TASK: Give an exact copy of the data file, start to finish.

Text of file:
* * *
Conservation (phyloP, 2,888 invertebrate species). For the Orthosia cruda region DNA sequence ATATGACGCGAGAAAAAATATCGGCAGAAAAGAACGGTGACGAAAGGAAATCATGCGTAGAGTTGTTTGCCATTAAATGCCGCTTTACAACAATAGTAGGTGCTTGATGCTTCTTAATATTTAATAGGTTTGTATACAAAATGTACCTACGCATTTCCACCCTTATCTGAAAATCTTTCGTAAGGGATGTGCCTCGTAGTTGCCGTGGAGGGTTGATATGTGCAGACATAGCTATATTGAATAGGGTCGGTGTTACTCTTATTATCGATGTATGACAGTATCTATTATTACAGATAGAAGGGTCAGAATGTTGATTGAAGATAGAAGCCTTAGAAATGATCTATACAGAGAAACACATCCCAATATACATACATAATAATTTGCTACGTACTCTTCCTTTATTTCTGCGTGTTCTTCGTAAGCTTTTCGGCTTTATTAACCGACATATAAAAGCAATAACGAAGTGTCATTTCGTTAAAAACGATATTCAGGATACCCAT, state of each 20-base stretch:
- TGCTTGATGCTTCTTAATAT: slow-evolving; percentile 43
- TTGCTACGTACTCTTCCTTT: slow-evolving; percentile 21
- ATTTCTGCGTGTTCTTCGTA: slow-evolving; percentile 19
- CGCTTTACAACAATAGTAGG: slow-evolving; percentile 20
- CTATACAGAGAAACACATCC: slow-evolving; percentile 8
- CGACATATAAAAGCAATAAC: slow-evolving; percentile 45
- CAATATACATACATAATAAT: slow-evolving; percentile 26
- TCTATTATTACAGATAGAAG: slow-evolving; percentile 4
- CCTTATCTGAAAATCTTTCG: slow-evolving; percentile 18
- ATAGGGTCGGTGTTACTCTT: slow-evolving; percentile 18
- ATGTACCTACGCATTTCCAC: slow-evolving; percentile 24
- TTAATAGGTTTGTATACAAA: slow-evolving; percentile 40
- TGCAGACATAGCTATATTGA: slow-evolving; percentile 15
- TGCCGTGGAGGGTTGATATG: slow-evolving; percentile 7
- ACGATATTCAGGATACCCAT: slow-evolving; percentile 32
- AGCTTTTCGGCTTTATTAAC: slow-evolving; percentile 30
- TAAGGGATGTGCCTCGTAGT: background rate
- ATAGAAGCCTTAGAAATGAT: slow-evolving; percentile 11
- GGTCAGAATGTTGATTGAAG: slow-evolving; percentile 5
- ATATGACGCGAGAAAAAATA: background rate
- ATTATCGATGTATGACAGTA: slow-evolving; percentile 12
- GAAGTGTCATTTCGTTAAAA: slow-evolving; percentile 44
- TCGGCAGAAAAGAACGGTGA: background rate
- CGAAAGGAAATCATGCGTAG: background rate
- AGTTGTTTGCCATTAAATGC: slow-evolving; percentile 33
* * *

Conservation (phyloP, 2,888 invertebrate species). For the Orthosia cruda region DNA sequence ATATGACGCGAGAAAAAATATCGGCAGAAAAGAACGGTGACGAAAGGAAATCATGCGTAGAGTTGTTTGCCATTAAATGCCGCTTTACAACAATAGTAGGTGCTTGATGCTTCTTAATATTTAATAGGTTTGTATACAAAATGTACCTACGCATTTCCACCCTTATCTGAAAATCTTTCGTAAGGGATGTGCCTCGTAGTTGCCGTGGAGGGTTGATATGTGCAGACATAGCTATATTGAATAGGGTCGGTGTTACTCTTATTATCGATGTATGACAGTATCTATTATTACAGATAGAAGGGTCAGAATGTTGATTGAAGATAGAAGCCTTAGAAATGATCTATACAGAGAAACACATCCCAATATACATACATAATAATTTGCTACGTACTCTTCCTTTATTTCTGCGTGTTCTTCGTAAGCTTTTCGGCTTTATTAACCGACATATAAAAGCAATAACGAAGTGTCATTTCGTTAAAAACGATATTCAGGATACCCAT, state of each 20-base stretch:
- TGCTTGATGCTTCTTAATAT: slow-evolving; percentile 43
- TTGCTACGTACTCTTCCTTT: slow-evolving; percentile 21
- ATTTCTGCGTGTTCTTCGTA: slow-evolving; percentile 19
- CGCTTTACAACAATAGTAGG: slow-evolving; percentile 20
- CTATACAGAGAAACACATCC: slow-evolving; percentile 8
- CGACATATAAAAGCAATAAC: slow-evolving; percentile 45
- CAATATACATACATAATAAT: slow-evolving; percentile 26
- TCTATTATTACAGATAGAAG: slow-evolving; percentile 4
- CCTTATCTGAAAATCTTTCG: slow-evolving; percentile 18
- ATAGGGTCGGTGTTACTCTT: slow-evolving; percentile 18
- ATGTACCTACGCATTTCCAC: slow-evolving; percentile 24
- TTAATAGGTTTGTATACAAA: slow-evolving; percentile 40
- TGCAGACATAGCTATATTGA: slow-evolving; percentile 15
- TGCCGTGGAGGGTTGATATG: slow-evolving; percentile 7
- ACGATATTCAGGATACCCAT: slow-evolving; percentile 32
- AGCTTTTCGGCTTTATTAAC: slow-evolving; percentile 30
- TAAGGGATGTGCCTCGTAGT: background rate
- ATAGAAGCCTTAGAAATGAT: slow-evolving; percentile 11
- GGTCAGAATGTTGATTGAAG: slow-evolving; percentile 5
- ATATGACGCGAGAAAAAATA: background rate
- ATTATCGATGTATGACAGTA: slow-evolving; percentile 12
- GAAGTGTCATTTCGTTAAAA: slow-evolving; percentile 44
- TCGGCAGAAAAGAACGGTGA: background rate
- CGAAAGGAAATCATGCGTAG: background rate
- AGTTGTTTGCCATTAAATGC: slow-evolving; percentile 33